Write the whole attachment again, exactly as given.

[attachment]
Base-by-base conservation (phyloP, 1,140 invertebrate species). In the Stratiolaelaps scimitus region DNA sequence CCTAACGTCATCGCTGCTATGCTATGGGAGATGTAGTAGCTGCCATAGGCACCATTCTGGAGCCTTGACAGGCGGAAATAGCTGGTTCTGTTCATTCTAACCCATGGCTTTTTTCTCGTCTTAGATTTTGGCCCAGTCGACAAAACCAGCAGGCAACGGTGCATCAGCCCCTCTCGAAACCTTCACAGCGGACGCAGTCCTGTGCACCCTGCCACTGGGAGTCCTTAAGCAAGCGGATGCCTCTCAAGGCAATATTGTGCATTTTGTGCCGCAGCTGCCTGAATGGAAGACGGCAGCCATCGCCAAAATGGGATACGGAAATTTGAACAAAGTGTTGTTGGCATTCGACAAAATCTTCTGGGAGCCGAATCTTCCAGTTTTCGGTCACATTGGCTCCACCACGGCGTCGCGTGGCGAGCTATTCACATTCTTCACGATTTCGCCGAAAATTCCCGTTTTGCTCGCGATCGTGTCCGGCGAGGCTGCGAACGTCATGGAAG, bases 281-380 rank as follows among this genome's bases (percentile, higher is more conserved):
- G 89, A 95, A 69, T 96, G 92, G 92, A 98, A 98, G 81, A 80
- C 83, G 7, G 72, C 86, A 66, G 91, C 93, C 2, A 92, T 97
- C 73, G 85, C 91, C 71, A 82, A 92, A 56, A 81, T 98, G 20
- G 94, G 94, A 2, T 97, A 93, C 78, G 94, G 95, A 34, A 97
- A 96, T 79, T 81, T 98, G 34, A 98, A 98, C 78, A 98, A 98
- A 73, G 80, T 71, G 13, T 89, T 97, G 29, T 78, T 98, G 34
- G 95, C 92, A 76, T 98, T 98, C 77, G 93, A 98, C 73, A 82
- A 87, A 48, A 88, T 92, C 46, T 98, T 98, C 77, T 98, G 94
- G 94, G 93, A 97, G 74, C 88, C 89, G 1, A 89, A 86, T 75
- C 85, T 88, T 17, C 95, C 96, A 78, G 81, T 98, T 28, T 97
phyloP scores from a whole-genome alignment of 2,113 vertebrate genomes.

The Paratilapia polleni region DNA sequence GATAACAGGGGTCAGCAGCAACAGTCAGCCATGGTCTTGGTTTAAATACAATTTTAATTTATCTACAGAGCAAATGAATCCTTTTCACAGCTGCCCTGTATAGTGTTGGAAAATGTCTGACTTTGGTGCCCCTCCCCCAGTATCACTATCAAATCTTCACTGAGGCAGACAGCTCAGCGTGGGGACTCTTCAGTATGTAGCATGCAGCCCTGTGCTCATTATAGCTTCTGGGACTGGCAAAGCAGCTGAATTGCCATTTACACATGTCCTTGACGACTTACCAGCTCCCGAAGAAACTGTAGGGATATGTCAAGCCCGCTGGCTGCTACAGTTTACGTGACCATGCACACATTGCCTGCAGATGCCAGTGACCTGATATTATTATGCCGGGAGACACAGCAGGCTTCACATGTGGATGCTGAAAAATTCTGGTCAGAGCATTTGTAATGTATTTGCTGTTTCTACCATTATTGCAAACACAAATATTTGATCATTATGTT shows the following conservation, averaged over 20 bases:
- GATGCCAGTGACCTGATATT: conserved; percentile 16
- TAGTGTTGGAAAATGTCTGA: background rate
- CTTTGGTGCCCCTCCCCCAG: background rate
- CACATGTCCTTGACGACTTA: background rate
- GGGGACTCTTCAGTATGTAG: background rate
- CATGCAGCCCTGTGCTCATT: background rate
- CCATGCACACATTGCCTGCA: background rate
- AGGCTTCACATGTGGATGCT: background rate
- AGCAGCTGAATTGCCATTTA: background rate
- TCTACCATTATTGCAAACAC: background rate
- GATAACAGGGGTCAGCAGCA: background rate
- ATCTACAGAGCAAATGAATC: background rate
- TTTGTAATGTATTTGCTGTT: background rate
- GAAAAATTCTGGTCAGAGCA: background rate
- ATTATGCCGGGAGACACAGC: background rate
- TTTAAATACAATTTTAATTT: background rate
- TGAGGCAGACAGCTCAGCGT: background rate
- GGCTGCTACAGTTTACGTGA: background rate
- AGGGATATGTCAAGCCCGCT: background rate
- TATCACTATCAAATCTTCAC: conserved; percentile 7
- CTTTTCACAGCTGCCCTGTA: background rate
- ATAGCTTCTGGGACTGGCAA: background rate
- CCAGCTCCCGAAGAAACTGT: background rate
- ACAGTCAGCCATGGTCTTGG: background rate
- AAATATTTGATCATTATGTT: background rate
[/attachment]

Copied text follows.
Base-by-base conservation (phyloP, 1,140 invertebrate species). In the Stratiolaelaps scimitus region DNA sequence CCTAACGTCATCGCTGCTATGCTATGGGAGATGTAGTAGCTGCCATAGGCACCATTCTGGAGCCTTGACAGGCGGAAATAGCTGGTTCTGTTCATTCTAACCCATGGCTTTTTTCTCGTCTTAGATTTTGGCCCAGTCGACAAAACCAGCAGGCAACGGTGCATCAGCCCCTCTCGAAACCTTCACAGCGGACGCAGTCCTGTGCACCCTGCCACTGGGAGTCCTTAAGCAAGCGGATGCCTCTCAAGGCAATATTGTGCATTTTGTGCCGCAGCTGCCTGAATGGAAGACGGCAGCCATCGCCAAAATGGGATACGGAAATTTGAACAAAGTGTTGTTGGCATTCGACAAAATCTTCTGGGAGCCGAATCTTCCAGTTTTCGGTCACATTGGCTCCACCACGGCGTCGCGTGGCGAGCTATTCACATTCTTCACGATTTCGCCGAAAATTCCCGTTTTGCTCGCGATCGTGTCCGGCGAGGCTGCGAACGTCATGGAAG, bases 281-380 rank as follows among this genome's bases (percentile, higher is more conserved):
- G 89, A 95, A 69, T 96, G 92, G 92, A 98, A 98, G 81, A 80
- C 83, G 7, G 72, C 86, A 66, G 91, C 93, C 2, A 92, T 97
- C 73, G 85, C 91, C 71, A 82, A 92, A 56, A 81, T 98, G 20
- G 94, G 94, A 2, T 97, A 93, C 78, G 94, G 95, A 34, A 97
- A 96, T 79, T 81, T 98, G 34, A 98, A 98, C 78, A 98, A 98
- A 73, G 80, T 71, G 13, T 89, T 97, G 29, T 78, T 98, G 34
- G 95, C 92, A 76, T 98, T 98, C 77, G 93, A 98, C 73, A 82
- A 87, A 48, A 88, T 92, C 46, T 98, T 98, C 77, T 98, G 94
- G 94, G 93, A 97, G 74, C 88, C 89, G 1, A 89, A 86, T 75
- C 85, T 88, T 17, C 95, C 96, A 78, G 81, T 98, T 28, T 97
phyloP scores from a whole-genome alignment of 2,113 vertebrate genomes.

The Paratilapia polleni region DNA sequence GATAACAGGGGTCAGCAGCAACAGTCAGCCATGGTCTTGGTTTAAATACAATTTTAATTTATCTACAGAGCAAATGAATCCTTTTCACAGCTGCCCTGTATAGTGTTGGAAAATGTCTGACTTTGGTGCCCCTCCCCCAGTATCACTATCAAATCTTCACTGAGGCAGACAGCTCAGCGTGGGGACTCTTCAGTATGTAGCATGCAGCCCTGTGCTCATTATAGCTTCTGGGACTGGCAAAGCAGCTGAATTGCCATTTACACATGTCCTTGACGACTTACCAGCTCCCGAAGAAACTGTAGGGATATGTCAAGCCCGCTGGCTGCTACAGTTTACGTGACCATGCACACATTGCCTGCAGATGCCAGTGACCTGATATTATTATGCCGGGAGACACAGCAGGCTTCACATGTGGATGCTGAAAAATTCTGGTCAGAGCATTTGTAATGTATTTGCTGTTTCTACCATTATTGCAAACACAAATATTTGATCATTATGTT shows the following conservation, averaged over 20 bases:
- GATGCCAGTGACCTGATATT: conserved; percentile 16
- TAGTGTTGGAAAATGTCTGA: background rate
- CTTTGGTGCCCCTCCCCCAG: background rate
- CACATGTCCTTGACGACTTA: background rate
- GGGGACTCTTCAGTATGTAG: background rate
- CATGCAGCCCTGTGCTCATT: background rate
- CCATGCACACATTGCCTGCA: background rate
- AGGCTTCACATGTGGATGCT: background rate
- AGCAGCTGAATTGCCATTTA: background rate
- TCTACCATTATTGCAAACAC: background rate
- GATAACAGGGGTCAGCAGCA: background rate
- ATCTACAGAGCAAATGAATC: background rate
- TTTGTAATGTATTTGCTGTT: background rate
- GAAAAATTCTGGTCAGAGCA: background rate
- ATTATGCCGGGAGACACAGC: background rate
- TTTAAATACAATTTTAATTT: background rate
- TGAGGCAGACAGCTCAGCGT: background rate
- GGCTGCTACAGTTTACGTGA: background rate
- AGGGATATGTCAAGCCCGCT: background rate
- TATCACTATCAAATCTTCAC: conserved; percentile 7
- CTTTTCACAGCTGCCCTGTA: background rate
- ATAGCTTCTGGGACTGGCAA: background rate
- CCAGCTCCCGAAGAAACTGT: background rate
- ACAGTCAGCCATGGTCTTGG: background rate
- AAATATTTGATCATTATGTT: background rate